By Saleh Mamon
Monday 17th January turned out to be a bloody day in Sudan when seven innocent protestors were killed and about 100 injured during the March of Millions called by Resistance Committees and civil society organisations.
The Central Committee of Sudan Doctors (CCSD) named the seven protestors who were killed. Osman El Shareef (40) was shot in the pelvis and right thigh, Hasan Ibrahim (in his twenties) sustained bullet wounds to the pelvis and abdomen. Ishag Haroun (31), Seraj Abdallah (24) and Mohamed Nour (22) were hit in the pelvis, and El Haj Malik (21) and Mudawi Diaeldin (19). This indicates the use of snipers targeting protestors with intent to kill.
Looking at the photos of some of the revolutionaries killed, their smiling faces when alive, I felt deep anger that the generals had exacted their blood price from the Sudanese people to keep their control of the wealth of the country. For the Sudanese, these are the ‘martyrs’ of their revolution, each with a different story and all bound by the cause of Sudan’s freedom from military oppression. Hasan Ibrahim became politically active in 2013 and was a flag bearer for the South Khartoum Resistance Committee. He had a vision of an inclusive Sudan with a civilian democracy free of religious sectarianism, ethnic conflicts and tribalism.
These killings brought the death toll since the coup to 71. All were innocent people cut down by the military in their prime, shattering the lives of their families. Those injured which number nearly 2,000, will carry the handicaps for the rest of their life restricting their ability in every way to live a full life.
Immediately, the Khartoum State Resistance Coordination Committee which is composed of delegates from neighbourhood-based committees issued a call for mass civil disobedience and a general strike for Tuesday 18th and Wednesday 19th January.
There was an overwhelming response to the call. The Sudanese Workers Union for the Restoration of Trade Unions (SWAFRTU) listed 15 unions supporting the general strike. The Sudan Rail Workers Unions also issued a call for workers to support the general strike. The Forces for Freedom and Change alliance of opposition parties, the Sudanese Professionals Association and more than 20 professionals’ associations in various sectors (health, education, banking, engineering, services, commerce and industry), affirmed their support for the nationwide strike.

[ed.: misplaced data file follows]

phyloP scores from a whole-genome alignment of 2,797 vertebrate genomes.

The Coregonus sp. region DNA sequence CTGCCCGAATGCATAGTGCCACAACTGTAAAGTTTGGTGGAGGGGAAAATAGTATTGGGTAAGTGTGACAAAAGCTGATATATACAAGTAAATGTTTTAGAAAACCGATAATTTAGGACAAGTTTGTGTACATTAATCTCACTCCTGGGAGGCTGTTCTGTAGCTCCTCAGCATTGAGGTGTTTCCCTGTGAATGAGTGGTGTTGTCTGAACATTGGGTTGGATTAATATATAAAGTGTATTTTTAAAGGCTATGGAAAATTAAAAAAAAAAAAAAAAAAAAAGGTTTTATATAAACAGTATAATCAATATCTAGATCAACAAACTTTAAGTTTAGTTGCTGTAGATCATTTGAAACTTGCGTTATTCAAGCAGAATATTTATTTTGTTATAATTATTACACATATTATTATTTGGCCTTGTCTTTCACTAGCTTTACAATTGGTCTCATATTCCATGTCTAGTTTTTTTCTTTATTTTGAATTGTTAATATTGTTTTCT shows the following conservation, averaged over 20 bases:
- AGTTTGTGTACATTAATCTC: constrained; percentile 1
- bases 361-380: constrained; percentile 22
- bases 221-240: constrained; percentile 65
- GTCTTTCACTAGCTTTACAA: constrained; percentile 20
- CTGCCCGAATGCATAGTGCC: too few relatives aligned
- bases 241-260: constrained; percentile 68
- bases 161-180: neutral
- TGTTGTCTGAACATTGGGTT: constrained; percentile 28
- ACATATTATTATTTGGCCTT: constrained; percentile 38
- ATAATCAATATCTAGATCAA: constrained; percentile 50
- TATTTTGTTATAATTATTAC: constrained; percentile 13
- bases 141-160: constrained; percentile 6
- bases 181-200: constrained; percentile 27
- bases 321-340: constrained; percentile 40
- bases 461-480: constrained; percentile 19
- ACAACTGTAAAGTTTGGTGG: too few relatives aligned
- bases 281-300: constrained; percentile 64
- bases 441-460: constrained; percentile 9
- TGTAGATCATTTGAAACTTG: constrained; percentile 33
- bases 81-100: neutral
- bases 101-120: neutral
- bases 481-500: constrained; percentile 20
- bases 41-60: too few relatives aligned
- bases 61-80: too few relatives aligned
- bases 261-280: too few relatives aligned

On Tuesday, road blocks, protests and strikes spread across Sudan. Activists set up stone and brick barricades across the major roads in Khartoum and the adjoining cities of Khartoum North (Bahri) and Omdurman on Tuesday. Most of the public transport was suspended, leading to a near-complete paralysis of Khartoum. Protestors set fire to car tyres in some places. Highways and roads from Khartoum connecting it to the periphery, to the east to El Obeid, to the South East to Madani, and to the north to the Egyptian border were all blocked by resistance committees.
In Khartoum, many shops and pharmacies were closed. The outlets in Khartoum’s sprawling El-Sajana market were all closed to mourn the shooting of merchant Osman El-Shareef. Protestors took to the street in cities and towns across the country to condemn the 17th January massacre in defiance of the state of emergency. The demonstrators carried pictures of the seven “martyrs”. Secondary school students in Bahri also went out on demonstrations.
Lecturers in universities across the country suspended teaching and all activities for two days. In some universities, the administration suspended all studies. Legal advisors employed by the Ministry of Justice suspended all legal services to state agencies and demanded the immediate lifting of the State of Emergency and nullification of all measures implemented since the coup.